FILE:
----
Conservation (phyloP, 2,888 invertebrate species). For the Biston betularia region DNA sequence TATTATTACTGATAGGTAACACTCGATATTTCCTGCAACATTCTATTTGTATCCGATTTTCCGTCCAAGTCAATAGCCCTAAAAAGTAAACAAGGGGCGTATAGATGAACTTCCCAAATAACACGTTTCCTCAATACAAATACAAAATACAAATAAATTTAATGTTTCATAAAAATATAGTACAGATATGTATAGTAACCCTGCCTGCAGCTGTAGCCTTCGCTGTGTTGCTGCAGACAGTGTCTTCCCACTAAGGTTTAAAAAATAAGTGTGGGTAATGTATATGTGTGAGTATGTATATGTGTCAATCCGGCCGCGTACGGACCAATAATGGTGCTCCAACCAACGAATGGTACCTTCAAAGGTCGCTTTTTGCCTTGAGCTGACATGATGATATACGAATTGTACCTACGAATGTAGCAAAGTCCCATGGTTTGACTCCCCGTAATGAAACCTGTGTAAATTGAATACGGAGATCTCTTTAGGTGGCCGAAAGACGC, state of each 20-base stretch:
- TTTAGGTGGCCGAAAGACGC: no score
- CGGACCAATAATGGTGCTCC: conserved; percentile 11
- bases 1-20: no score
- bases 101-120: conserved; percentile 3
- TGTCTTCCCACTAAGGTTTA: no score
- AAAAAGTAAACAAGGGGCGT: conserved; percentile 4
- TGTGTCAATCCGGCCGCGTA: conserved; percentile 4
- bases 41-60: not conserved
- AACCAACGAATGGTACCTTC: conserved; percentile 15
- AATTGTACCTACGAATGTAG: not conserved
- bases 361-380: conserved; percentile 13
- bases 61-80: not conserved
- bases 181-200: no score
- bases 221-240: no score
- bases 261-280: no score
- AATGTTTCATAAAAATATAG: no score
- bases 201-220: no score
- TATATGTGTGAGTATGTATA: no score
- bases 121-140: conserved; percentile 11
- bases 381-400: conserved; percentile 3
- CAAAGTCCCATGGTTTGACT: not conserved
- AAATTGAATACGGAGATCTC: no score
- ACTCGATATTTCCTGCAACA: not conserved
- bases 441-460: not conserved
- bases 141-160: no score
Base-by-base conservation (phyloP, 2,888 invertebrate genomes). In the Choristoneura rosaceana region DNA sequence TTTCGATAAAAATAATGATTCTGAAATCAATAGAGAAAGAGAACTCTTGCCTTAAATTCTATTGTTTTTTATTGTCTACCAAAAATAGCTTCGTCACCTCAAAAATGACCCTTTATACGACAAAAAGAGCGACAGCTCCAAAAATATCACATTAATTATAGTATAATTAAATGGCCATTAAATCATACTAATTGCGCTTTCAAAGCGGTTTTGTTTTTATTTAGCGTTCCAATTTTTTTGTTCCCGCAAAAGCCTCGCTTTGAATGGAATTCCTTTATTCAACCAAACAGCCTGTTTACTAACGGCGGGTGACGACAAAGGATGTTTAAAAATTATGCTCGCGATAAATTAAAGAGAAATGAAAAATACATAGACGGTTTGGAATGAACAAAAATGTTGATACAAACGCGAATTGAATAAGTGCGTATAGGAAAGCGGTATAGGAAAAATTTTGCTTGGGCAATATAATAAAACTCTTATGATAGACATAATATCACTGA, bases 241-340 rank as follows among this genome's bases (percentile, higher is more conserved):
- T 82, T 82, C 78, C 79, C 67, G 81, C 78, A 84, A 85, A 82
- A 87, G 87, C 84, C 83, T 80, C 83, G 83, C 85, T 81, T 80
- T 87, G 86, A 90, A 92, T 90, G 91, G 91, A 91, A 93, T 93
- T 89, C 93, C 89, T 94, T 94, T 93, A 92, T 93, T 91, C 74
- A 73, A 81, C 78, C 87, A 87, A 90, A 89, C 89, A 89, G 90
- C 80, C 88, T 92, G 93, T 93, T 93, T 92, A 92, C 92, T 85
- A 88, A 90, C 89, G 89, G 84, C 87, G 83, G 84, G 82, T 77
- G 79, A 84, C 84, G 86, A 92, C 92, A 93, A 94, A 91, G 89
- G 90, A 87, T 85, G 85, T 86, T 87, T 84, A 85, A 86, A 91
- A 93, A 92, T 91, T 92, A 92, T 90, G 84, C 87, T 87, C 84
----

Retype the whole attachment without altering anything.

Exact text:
Conservation (phyloP, 2,888 invertebrate species). For the Biston betularia region DNA sequence TATTATTACTGATAGGTAACACTCGATATTTCCTGCAACATTCTATTTGTATCCGATTTTCCGTCCAAGTCAATAGCCCTAAAAAGTAAACAAGGGGCGTATAGATGAACTTCCCAAATAACACGTTTCCTCAATACAAATACAAAATACAAATAAATTTAATGTTTCATAAAAATATAGTACAGATATGTATAGTAACCCTGCCTGCAGCTGTAGCCTTCGCTGTGTTGCTGCAGACAGTGTCTTCCCACTAAGGTTTAAAAAATAAGTGTGGGTAATGTATATGTGTGAGTATGTATATGTGTCAATCCGGCCGCGTACGGACCAATAATGGTGCTCCAACCAACGAATGGTACCTTCAAAGGTCGCTTTTTGCCTTGAGCTGACATGATGATATACGAATTGTACCTACGAATGTAGCAAAGTCCCATGGTTTGACTCCCCGTAATGAAACCTGTGTAAATTGAATACGGAGATCTCTTTAGGTGGCCGAAAGACGC, state of each 20-base stretch:
- TTTAGGTGGCCGAAAGACGC: no score
- CGGACCAATAATGGTGCTCC: conserved; percentile 11
- bases 1-20: no score
- bases 101-120: conserved; percentile 3
- TGTCTTCCCACTAAGGTTTA: no score
- AAAAAGTAAACAAGGGGCGT: conserved; percentile 4
- TGTGTCAATCCGGCCGCGTA: conserved; percentile 4
- bases 41-60: not conserved
- AACCAACGAATGGTACCTTC: conserved; percentile 15
- AATTGTACCTACGAATGTAG: not conserved
- bases 361-380: conserved; percentile 13
- bases 61-80: not conserved
- bases 181-200: no score
- bases 221-240: no score
- bases 261-280: no score
- AATGTTTCATAAAAATATAG: no score
- bases 201-220: no score
- TATATGTGTGAGTATGTATA: no score
- bases 121-140: conserved; percentile 11
- bases 381-400: conserved; percentile 3
- CAAAGTCCCATGGTTTGACT: not conserved
- AAATTGAATACGGAGATCTC: no score
- ACTCGATATTTCCTGCAACA: not conserved
- bases 441-460: not conserved
- bases 141-160: no score
Base-by-base conservation (phyloP, 2,888 invertebrate genomes). In the Choristoneura rosaceana region DNA sequence TTTCGATAAAAATAATGATTCTGAAATCAATAGAGAAAGAGAACTCTTGCCTTAAATTCTATTGTTTTTTATTGTCTACCAAAAATAGCTTCGTCACCTCAAAAATGACCCTTTATACGACAAAAAGAGCGACAGCTCCAAAAATATCACATTAATTATAGTATAATTAAATGGCCATTAAATCATACTAATTGCGCTTTCAAAGCGGTTTTGTTTTTATTTAGCGTTCCAATTTTTTTGTTCCCGCAAAAGCCTCGCTTTGAATGGAATTCCTTTATTCAACCAAACAGCCTGTTTACTAACGGCGGGTGACGACAAAGGATGTTTAAAAATTATGCTCGCGATAAATTAAAGAGAAATGAAAAATACATAGACGGTTTGGAATGAACAAAAATGTTGATACAAACGCGAATTGAATAAGTGCGTATAGGAAAGCGGTATAGGAAAAATTTTGCTTGGGCAATATAATAAAACTCTTATGATAGACATAATATCACTGA, bases 241-340 rank as follows among this genome's bases (percentile, higher is more conserved):
- T 82, T 82, C 78, C 79, C 67, G 81, C 78, A 84, A 85, A 82
- A 87, G 87, C 84, C 83, T 80, C 83, G 83, C 85, T 81, T 80
- T 87, G 86, A 90, A 92, T 90, G 91, G 91, A 91, A 93, T 93
- T 89, C 93, C 89, T 94, T 94, T 93, A 92, T 93, T 91, C 74
- A 73, A 81, C 78, C 87, A 87, A 90, A 89, C 89, A 89, G 90
- C 80, C 88, T 92, G 93, T 93, T 93, T 92, A 92, C 92, T 85
- A 88, A 90, C 89, G 89, G 84, C 87, G 83, G 84, G 82, T 77
- G 79, A 84, C 84, G 86, A 92, C 92, A 93, A 94, A 91, G 89
- G 90, A 87, T 85, G 85, T 86, T 87, T 84, A 85, A 86, A 91
- A 93, A 92, T 91, T 92, A 92, T 90, G 84, C 87, T 87, C 84